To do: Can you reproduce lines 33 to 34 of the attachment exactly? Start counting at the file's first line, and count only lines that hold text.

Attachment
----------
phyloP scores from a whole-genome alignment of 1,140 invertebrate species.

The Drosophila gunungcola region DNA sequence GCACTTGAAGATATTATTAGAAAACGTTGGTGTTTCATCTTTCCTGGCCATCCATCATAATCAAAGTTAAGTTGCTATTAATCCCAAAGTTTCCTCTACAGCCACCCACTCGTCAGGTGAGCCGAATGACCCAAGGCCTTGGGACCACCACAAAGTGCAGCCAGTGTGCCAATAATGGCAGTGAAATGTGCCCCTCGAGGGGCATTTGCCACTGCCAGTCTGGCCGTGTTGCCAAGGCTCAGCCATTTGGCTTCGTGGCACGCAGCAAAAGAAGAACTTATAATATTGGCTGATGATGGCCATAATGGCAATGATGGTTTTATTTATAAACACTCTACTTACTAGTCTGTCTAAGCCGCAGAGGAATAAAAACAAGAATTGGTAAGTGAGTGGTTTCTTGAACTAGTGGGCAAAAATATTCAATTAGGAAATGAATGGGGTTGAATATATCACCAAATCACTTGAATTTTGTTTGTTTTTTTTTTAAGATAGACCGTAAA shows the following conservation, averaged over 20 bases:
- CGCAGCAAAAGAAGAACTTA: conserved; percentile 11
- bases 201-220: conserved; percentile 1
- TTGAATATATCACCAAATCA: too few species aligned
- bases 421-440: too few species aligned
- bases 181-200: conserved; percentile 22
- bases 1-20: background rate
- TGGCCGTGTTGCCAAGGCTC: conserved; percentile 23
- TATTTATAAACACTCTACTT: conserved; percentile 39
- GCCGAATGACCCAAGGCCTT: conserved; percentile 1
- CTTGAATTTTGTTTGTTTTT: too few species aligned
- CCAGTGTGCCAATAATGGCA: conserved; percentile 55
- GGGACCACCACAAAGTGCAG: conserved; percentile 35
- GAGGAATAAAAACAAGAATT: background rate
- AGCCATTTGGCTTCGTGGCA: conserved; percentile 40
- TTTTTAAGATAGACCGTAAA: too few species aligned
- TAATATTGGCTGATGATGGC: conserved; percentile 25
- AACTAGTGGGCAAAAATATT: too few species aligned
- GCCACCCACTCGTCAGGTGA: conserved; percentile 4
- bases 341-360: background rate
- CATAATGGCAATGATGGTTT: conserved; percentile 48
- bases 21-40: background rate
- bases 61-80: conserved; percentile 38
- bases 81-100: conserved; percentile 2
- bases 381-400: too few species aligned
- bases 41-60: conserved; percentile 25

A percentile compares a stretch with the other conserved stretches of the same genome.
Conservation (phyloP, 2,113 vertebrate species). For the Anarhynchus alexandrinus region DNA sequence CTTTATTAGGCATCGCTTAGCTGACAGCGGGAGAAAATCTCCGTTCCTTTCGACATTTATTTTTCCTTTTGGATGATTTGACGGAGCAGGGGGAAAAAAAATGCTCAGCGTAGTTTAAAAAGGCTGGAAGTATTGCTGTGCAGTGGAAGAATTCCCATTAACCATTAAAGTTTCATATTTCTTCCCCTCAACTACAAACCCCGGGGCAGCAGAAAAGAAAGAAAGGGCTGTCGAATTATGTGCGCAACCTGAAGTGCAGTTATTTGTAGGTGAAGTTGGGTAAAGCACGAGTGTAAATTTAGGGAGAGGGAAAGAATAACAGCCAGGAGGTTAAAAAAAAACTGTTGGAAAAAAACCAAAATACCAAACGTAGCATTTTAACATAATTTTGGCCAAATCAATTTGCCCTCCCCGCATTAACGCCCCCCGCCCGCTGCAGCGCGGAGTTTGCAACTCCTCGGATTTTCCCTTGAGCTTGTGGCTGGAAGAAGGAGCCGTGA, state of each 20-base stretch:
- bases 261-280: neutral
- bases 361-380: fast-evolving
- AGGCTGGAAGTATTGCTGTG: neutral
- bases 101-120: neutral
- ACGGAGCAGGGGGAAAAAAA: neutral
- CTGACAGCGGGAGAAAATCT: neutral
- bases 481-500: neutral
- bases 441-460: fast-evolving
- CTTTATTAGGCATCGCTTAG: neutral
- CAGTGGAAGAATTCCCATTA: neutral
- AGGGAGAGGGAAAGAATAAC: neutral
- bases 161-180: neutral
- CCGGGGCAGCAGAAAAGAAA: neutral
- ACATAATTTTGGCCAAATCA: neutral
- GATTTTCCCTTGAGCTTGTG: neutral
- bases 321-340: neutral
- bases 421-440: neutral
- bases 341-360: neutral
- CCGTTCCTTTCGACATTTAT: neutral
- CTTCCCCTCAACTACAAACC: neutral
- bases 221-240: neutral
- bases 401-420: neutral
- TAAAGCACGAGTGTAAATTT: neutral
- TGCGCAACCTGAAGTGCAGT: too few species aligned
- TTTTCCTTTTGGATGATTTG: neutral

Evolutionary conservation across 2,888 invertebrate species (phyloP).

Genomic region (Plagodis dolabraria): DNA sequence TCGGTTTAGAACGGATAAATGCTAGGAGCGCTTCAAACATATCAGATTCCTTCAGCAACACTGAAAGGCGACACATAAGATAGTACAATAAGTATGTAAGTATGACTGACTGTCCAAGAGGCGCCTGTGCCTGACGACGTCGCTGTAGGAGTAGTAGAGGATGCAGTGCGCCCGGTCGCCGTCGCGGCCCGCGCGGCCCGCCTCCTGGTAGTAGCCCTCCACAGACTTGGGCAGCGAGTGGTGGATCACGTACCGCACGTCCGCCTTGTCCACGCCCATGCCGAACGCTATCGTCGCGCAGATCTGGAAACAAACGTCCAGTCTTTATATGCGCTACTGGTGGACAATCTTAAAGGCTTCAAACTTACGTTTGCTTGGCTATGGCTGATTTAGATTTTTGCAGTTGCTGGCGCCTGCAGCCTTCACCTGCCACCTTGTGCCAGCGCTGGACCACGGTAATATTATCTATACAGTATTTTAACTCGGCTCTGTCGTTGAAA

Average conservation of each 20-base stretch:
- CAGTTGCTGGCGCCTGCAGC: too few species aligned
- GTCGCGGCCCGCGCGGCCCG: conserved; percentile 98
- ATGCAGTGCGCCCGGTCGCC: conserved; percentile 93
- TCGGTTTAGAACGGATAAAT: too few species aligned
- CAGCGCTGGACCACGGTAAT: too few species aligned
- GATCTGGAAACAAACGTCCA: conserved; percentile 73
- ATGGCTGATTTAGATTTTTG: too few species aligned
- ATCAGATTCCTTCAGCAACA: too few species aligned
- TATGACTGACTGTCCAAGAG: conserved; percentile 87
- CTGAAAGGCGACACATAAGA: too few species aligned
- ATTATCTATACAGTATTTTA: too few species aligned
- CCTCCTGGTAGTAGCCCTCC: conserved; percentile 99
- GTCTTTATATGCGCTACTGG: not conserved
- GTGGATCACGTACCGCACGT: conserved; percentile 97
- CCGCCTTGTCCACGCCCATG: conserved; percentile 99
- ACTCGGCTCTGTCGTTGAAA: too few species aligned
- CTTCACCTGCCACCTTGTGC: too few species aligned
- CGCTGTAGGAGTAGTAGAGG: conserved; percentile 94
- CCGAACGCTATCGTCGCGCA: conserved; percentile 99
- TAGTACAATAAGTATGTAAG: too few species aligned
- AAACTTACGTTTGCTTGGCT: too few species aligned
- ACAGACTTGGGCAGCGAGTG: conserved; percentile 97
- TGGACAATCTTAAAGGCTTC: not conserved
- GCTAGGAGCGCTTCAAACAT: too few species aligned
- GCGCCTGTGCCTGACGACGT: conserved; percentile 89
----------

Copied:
- bases 101-120: neutral
- ACGGAGCAGGGGGAAAAAAA: neutral